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    John Donnee, nearly all illegal immigrants don't make enough money to pay federal taxes. Half of Americans don't even make enough to pay taxes. Do you really think houses wouldn't get built if not for illegal labor? Do you think "Latin" workers have been to trade schools in their countries? Does this woman or her son build houses? Do you think people who were able to have children on American soil should get preferential treatment over those who didn't or couldn't? Should someone who came here five years ago get preferential treatment over someone who came four years ago? Do you also believe that someone who committed other offenses more than five years ago should get away with it? And remember, there are no jobs in America that are majority illegal immigrant. http://cis.org/are-there-really-jobs-americans-wont-do

  • John Donnee Jun 29, 10:22 p.m.
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    Although I am in favor of immigration reform, if someone came here illegally more than five years ago or has a child born here, I want them out of the black closet and paying taxes. We need a system where we give these people a yellow card with a ten year path to citizenship. My house would not have been built without Latin workers. We did away with out trade schools thirty years ago and created our own problem.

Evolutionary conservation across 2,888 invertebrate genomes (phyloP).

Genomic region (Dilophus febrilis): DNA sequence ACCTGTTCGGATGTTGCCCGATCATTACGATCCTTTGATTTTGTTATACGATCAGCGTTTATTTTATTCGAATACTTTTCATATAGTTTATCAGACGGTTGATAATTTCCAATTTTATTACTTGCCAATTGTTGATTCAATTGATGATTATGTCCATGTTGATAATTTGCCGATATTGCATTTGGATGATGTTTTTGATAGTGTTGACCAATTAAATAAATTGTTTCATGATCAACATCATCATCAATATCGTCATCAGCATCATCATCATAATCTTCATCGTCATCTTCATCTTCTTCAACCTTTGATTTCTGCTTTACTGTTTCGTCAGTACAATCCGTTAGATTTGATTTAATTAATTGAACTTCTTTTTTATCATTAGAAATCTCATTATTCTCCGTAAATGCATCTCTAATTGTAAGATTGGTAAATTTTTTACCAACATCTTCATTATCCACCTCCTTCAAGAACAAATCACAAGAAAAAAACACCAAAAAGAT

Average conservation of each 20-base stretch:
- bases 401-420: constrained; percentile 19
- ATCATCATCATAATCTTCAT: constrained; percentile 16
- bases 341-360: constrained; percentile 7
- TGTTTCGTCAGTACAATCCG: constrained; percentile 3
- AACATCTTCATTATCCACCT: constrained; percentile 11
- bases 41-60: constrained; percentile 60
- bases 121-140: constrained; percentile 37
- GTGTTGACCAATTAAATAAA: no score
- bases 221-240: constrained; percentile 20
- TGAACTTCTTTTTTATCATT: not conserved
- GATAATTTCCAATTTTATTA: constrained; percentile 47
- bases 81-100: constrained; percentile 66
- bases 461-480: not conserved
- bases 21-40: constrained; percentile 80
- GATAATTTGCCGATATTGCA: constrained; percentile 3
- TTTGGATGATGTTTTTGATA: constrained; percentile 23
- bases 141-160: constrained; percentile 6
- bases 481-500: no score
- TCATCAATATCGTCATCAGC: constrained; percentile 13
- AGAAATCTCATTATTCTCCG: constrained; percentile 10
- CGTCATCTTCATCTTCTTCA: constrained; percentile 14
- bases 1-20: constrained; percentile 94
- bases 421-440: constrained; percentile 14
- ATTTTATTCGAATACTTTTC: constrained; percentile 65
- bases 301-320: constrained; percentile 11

• Jeffrey Derry Jun 29, 10:16 p.m.
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    She is defying a federal judges order ...crime on top of crime ....leave

  • Jeffrey Derry Jun 29, 10:13 p.m.
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    We are a country of laws not emotions #deport never screened for communicable diseases broke our laws you have no right to violate a sovereign countries borders stop pandering #wral

  • Thomas Williams Jun 29, 9:44 p.m.
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    Its got nothing to do with whether she is a bad person or not, as she puts it. It is a matter of whether she is here legally or not. The church here is treading on thin ice. Yes, the church should help those in need, but it shouldn't go against what civil law dictates. The Word also says that believers should obey the law of the land as well as treat outsiders as neighbors. It is a thin line here, but I think a church that offers sanctuary is getting off the path. Suppose more and more come for sanctuary, what then? Are they prepared to offer it to hundreds? The may set a precedent here that is a dangerous one. If they get into the business of offering sanctuary they may be opening a can of worms that they haven't considered.